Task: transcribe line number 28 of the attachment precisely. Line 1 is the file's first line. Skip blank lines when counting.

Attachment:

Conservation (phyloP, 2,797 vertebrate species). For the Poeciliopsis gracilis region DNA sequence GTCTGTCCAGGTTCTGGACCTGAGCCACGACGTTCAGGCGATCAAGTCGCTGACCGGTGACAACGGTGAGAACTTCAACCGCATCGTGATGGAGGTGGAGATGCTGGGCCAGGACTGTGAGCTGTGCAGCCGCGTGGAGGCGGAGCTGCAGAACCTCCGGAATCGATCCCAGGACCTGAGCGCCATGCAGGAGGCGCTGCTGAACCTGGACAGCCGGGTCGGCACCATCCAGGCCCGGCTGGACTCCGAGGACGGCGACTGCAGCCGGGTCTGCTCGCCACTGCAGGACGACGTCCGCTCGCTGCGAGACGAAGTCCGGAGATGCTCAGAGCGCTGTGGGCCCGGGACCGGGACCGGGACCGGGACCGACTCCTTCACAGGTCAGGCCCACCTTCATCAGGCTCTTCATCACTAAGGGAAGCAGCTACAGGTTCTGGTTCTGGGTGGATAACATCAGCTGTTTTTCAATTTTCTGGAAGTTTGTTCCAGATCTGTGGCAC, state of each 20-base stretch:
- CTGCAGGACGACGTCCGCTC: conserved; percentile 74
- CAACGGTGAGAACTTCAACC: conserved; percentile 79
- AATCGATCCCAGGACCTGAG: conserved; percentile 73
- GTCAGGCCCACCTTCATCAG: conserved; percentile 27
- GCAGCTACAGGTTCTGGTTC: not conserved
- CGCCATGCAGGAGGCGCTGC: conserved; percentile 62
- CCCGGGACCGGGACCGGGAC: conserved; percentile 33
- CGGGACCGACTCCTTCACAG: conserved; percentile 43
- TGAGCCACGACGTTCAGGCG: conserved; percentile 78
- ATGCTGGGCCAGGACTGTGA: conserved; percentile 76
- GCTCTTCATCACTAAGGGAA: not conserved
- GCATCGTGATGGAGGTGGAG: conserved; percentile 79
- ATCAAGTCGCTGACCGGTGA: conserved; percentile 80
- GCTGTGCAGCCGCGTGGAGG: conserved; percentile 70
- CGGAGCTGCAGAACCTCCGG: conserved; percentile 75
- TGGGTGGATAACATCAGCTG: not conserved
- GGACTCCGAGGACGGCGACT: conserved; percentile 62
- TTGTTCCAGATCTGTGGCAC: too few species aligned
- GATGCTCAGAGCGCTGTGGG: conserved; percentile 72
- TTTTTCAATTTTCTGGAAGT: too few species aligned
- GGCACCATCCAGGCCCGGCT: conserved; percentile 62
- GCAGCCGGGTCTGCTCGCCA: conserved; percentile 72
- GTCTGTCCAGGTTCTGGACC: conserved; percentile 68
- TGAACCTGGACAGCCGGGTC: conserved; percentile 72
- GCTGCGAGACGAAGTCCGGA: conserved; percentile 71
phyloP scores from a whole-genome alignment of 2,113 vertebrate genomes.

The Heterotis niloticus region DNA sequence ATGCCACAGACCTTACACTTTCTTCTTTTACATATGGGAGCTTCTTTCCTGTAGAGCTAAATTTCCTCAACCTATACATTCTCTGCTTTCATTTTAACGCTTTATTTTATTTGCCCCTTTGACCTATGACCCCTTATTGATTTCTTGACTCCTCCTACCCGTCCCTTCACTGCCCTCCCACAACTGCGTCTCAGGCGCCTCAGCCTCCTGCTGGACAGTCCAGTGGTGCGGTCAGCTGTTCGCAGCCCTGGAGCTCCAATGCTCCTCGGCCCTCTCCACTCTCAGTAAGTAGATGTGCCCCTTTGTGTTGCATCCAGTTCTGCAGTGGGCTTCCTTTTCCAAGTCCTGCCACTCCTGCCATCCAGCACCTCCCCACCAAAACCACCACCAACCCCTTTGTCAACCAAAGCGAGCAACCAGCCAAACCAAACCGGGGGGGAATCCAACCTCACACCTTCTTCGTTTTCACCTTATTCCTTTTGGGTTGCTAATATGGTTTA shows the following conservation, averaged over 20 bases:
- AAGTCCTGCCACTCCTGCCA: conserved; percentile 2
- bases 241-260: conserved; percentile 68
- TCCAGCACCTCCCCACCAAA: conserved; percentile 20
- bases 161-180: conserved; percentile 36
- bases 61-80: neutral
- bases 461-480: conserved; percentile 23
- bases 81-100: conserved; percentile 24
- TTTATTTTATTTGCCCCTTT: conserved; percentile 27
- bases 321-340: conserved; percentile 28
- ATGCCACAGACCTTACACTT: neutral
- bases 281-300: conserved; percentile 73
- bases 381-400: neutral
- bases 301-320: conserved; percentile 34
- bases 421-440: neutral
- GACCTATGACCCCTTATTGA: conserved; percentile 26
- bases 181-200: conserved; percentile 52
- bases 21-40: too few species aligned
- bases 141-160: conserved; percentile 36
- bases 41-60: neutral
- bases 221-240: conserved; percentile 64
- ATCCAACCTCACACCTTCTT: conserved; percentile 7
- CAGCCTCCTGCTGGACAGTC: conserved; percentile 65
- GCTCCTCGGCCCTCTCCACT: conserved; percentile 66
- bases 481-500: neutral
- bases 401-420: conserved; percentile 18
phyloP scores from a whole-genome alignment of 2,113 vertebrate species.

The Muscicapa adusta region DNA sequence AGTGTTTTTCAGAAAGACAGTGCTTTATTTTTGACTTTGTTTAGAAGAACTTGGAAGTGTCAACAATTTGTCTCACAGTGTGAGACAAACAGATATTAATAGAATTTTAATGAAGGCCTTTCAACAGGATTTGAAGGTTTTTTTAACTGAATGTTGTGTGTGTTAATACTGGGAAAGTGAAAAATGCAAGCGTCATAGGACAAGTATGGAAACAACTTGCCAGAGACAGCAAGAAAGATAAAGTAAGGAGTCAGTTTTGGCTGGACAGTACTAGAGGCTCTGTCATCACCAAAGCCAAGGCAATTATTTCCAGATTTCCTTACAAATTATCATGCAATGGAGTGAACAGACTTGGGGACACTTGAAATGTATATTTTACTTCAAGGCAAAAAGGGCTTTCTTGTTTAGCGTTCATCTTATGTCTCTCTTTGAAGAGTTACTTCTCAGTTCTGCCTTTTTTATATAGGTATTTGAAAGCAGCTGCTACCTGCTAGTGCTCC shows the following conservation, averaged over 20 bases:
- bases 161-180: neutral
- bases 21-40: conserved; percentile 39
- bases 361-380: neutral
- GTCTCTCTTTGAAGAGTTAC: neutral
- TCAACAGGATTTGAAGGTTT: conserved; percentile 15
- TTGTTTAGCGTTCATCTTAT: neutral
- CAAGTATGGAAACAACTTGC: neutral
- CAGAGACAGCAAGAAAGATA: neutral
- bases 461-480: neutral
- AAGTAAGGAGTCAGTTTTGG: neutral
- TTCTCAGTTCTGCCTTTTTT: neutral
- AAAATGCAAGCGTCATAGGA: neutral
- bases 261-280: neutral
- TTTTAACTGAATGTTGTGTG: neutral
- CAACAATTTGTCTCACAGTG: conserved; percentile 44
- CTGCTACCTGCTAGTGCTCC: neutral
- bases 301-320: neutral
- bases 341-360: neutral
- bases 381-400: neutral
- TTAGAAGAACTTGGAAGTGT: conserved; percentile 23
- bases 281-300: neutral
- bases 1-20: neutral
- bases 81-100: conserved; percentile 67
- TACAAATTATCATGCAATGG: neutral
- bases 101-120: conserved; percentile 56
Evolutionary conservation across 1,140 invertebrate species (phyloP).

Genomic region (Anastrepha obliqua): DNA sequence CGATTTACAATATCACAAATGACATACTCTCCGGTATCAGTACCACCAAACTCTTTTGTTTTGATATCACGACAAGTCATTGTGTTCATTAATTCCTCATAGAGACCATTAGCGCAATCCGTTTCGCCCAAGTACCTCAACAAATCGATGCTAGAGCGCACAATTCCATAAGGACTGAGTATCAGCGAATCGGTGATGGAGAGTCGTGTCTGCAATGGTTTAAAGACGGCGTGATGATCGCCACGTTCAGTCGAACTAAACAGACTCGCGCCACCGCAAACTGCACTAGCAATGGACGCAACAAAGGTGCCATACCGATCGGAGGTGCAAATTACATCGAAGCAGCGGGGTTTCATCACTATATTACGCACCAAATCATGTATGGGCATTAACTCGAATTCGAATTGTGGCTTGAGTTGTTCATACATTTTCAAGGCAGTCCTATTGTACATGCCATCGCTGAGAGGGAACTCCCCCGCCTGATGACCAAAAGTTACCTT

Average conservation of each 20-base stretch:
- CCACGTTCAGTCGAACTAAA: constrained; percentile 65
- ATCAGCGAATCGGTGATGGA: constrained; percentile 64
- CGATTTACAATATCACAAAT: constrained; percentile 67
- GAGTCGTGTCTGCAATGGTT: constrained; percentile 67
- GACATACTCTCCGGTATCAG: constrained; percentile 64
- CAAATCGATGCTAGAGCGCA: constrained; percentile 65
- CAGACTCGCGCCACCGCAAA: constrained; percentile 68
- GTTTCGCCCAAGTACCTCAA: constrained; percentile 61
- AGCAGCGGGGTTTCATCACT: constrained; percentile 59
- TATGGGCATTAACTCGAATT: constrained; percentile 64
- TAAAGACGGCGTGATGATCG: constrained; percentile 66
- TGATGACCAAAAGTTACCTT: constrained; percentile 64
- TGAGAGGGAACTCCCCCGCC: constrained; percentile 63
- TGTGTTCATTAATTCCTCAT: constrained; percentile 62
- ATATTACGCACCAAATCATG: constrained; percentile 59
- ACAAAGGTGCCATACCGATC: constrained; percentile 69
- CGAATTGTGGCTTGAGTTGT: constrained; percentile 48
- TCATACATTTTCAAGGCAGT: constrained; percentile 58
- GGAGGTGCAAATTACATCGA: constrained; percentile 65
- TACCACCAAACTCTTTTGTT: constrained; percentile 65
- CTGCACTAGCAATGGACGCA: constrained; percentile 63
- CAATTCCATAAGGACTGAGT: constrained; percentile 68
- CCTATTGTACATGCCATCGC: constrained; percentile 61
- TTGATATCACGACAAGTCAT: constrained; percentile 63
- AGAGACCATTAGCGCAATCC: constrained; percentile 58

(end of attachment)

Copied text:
The Heterotis niloticus region DNA sequence ATGCCACAGACCTTACACTTTCTTCTTTTACATATGGGAGCTTCTTTCCTGTAGAGCTAAATTTCCTCAACCTATACATTCTCTGCTTTCATTTTAACGCTTTATTTTATTTGCCCCTTTGACCTATGACCCCTTATTGATTTCTTGACTCCTCCTACCCGTCCCTTCACTGCCCTCCCACAACTGCGTCTCAGGCGCCTCAGCCTCCTGCTGGACAGTCCAGTGGTGCGGTCAGCTGTTCGCAGCCCTGGAGCTCCAATGCTCCTCGGCCCTCTCCACTCTCAGTAAGTAGATGTGCCCCTTTGTGTTGCATCCAGTTCTGCAGTGGGCTTCCTTTTCCAAGTCCTGCCACTCCTGCCATCCAGCACCTCCCCACCAAAACCACCACCAACCCCTTTGTCAACCAAAGCGAGCAACCAGCCAAACCAAACCGGGGGGGAATCCAACCTCACACCTTCTTCGTTTTCACCTTATTCCTTTTGGGTTGCTAATATGGTTTA shows the following conservation, averaged over 20 bases: